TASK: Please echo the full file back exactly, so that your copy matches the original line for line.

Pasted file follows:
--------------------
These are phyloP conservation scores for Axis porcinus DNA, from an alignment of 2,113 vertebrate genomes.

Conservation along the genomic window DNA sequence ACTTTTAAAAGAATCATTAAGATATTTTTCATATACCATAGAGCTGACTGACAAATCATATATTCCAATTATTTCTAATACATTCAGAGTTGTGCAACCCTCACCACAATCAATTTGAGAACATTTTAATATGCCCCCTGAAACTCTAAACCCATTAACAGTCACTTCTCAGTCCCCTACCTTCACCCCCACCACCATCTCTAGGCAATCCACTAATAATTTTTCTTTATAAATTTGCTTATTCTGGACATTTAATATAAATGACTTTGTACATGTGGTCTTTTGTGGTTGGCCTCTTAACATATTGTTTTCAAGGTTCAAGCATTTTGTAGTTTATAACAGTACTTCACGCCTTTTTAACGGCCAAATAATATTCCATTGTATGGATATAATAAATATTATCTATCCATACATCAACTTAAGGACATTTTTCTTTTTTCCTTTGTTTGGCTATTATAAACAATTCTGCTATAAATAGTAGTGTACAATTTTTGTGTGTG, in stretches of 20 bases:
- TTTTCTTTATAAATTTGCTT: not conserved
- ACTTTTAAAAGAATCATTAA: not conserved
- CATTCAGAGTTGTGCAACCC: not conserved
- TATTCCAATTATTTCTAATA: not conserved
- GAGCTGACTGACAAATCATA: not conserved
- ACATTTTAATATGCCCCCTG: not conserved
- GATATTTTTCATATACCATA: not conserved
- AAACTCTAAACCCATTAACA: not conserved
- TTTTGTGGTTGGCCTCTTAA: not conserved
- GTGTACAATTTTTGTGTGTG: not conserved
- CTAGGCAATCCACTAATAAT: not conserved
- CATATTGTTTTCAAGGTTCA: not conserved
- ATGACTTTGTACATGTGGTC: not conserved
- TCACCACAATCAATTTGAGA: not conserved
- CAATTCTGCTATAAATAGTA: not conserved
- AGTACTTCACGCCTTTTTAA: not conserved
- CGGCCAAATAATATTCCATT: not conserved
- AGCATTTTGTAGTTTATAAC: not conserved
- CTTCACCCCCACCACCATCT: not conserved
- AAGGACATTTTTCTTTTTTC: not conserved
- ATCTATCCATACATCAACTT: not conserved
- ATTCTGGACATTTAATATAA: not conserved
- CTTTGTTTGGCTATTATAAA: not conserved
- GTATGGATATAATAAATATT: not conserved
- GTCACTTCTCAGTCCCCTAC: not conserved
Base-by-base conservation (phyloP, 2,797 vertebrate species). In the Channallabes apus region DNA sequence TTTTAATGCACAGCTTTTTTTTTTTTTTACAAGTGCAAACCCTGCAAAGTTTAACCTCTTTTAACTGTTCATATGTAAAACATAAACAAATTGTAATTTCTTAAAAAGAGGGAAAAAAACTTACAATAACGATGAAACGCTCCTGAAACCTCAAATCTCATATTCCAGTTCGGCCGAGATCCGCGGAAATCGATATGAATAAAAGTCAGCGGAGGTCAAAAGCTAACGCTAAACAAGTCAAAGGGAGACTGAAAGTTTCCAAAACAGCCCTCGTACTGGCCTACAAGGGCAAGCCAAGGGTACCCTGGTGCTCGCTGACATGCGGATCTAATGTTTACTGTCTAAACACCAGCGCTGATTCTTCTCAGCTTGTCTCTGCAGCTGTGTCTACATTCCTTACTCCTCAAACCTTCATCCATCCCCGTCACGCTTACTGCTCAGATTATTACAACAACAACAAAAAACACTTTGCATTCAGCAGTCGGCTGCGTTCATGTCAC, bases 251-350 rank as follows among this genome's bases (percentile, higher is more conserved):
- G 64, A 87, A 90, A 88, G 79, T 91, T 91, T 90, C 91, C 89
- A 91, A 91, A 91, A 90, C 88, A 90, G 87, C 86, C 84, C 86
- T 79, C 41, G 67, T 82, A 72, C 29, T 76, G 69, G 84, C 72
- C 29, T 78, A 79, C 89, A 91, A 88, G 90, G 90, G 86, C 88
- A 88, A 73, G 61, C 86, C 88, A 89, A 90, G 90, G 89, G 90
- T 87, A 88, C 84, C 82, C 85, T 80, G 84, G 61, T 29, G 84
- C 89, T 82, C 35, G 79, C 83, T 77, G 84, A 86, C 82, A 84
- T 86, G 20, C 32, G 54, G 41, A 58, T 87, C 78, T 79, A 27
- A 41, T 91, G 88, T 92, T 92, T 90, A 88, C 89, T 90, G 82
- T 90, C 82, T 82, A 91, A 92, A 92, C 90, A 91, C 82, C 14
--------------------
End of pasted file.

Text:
These are phyloP conservation scores for Axis porcinus DNA, from an alignment of 2,113 vertebrate genomes.

Conservation along the genomic window DNA sequence ACTTTTAAAAGAATCATTAAGATATTTTTCATATACCATAGAGCTGACTGACAAATCATATATTCCAATTATTTCTAATACATTCAGAGTTGTGCAACCCTCACCACAATCAATTTGAGAACATTTTAATATGCCCCCTGAAACTCTAAACCCATTAACAGTCACTTCTCAGTCCCCTACCTTCACCCCCACCACCATCTCTAGGCAATCCACTAATAATTTTTCTTTATAAATTTGCTTATTCTGGACATTTAATATAAATGACTTTGTACATGTGGTCTTTTGTGGTTGGCCTCTTAACATATTGTTTTCAAGGTTCAAGCATTTTGTAGTTTATAACAGTACTTCACGCCTTTTTAACGGCCAAATAATATTCCATTGTATGGATATAATAAATATTATCTATCCATACATCAACTTAAGGACATTTTTCTTTTTTCCTTTGTTTGGCTATTATAAACAATTCTGCTATAAATAGTAGTGTACAATTTTTGTGTGTG, in stretches of 20 bases:
- TTTTCTTTATAAATTTGCTT: not conserved
- ACTTTTAAAAGAATCATTAA: not conserved
- CATTCAGAGTTGTGCAACCC: not conserved
- TATTCCAATTATTTCTAATA: not conserved
- GAGCTGACTGACAAATCATA: not conserved
- ACATTTTAATATGCCCCCTG: not conserved
- GATATTTTTCATATACCATA: not conserved
- AAACTCTAAACCCATTAACA: not conserved
- TTTTGTGGTTGGCCTCTTAA: not conserved
- GTGTACAATTTTTGTGTGTG: not conserved
- CTAGGCAATCCACTAATAAT: not conserved
- CATATTGTTTTCAAGGTTCA: not conserved
- ATGACTTTGTACATGTGGTC: not conserved
- TCACCACAATCAATTTGAGA: not conserved
- CAATTCTGCTATAAATAGTA: not conserved
- AGTACTTCACGCCTTTTTAA: not conserved
- CGGCCAAATAATATTCCATT: not conserved
- AGCATTTTGTAGTTTATAAC: not conserved
- CTTCACCCCCACCACCATCT: not conserved
- AAGGACATTTTTCTTTTTTC: not conserved
- ATCTATCCATACATCAACTT: not conserved
- ATTCTGGACATTTAATATAA: not conserved
- CTTTGTTTGGCTATTATAAA: not conserved
- GTATGGATATAATAAATATT: not conserved
- GTCACTTCTCAGTCCCCTAC: not conserved
Base-by-base conservation (phyloP, 2,797 vertebrate species). In the Channallabes apus region DNA sequence TTTTAATGCACAGCTTTTTTTTTTTTTTACAAGTGCAAACCCTGCAAAGTTTAACCTCTTTTAACTGTTCATATGTAAAACATAAACAAATTGTAATTTCTTAAAAAGAGGGAAAAAAACTTACAATAACGATGAAACGCTCCTGAAACCTCAAATCTCATATTCCAGTTCGGCCGAGATCCGCGGAAATCGATATGAATAAAAGTCAGCGGAGGTCAAAAGCTAACGCTAAACAAGTCAAAGGGAGACTGAAAGTTTCCAAAACAGCCCTCGTACTGGCCTACAAGGGCAAGCCAAGGGTACCCTGGTGCTCGCTGACATGCGGATCTAATGTTTACTGTCTAAACACCAGCGCTGATTCTTCTCAGCTTGTCTCTGCAGCTGTGTCTACATTCCTTACTCCTCAAACCTTCATCCATCCCCGTCACGCTTACTGCTCAGATTATTACAACAACAACAAAAAACACTTTGCATTCAGCAGTCGGCTGCGTTCATGTCAC, bases 251-350 rank as follows among this genome's bases (percentile, higher is more conserved):
- G 64, A 87, A 90, A 88, G 79, T 91, T 91, T 90, C 91, C 89
- A 91, A 91, A 91, A 90, C 88, A 90, G 87, C 86, C 84, C 86
- T 79, C 41, G 67, T 82, A 72, C 29, T 76, G 69, G 84, C 72
- C 29, T 78, A 79, C 89, A 91, A 88, G 90, G 90, G 86, C 88
- A 88, A 73, G 61, C 86, C 88, A 89, A 90, G 90, G 89, G 90
- T 87, A 88, C 84, C 82, C 85, T 80, G 84, G 61, T 29, G 84
- C 89, T 82, C 35, G 79, C 83, T 77, G 84, A 86, C 82, A 84
- T 86, G 20, C 32, G 54, G 41, A 58, T 87, C 78, T 79, A 27
- A 41, T 91, G 88, T 92, T 92, T 90, A 88, C 89, T 90, G 82
- T 90, C 82, T 82, A 91, A 92, A 92, C 90, A 91, C 82, C 14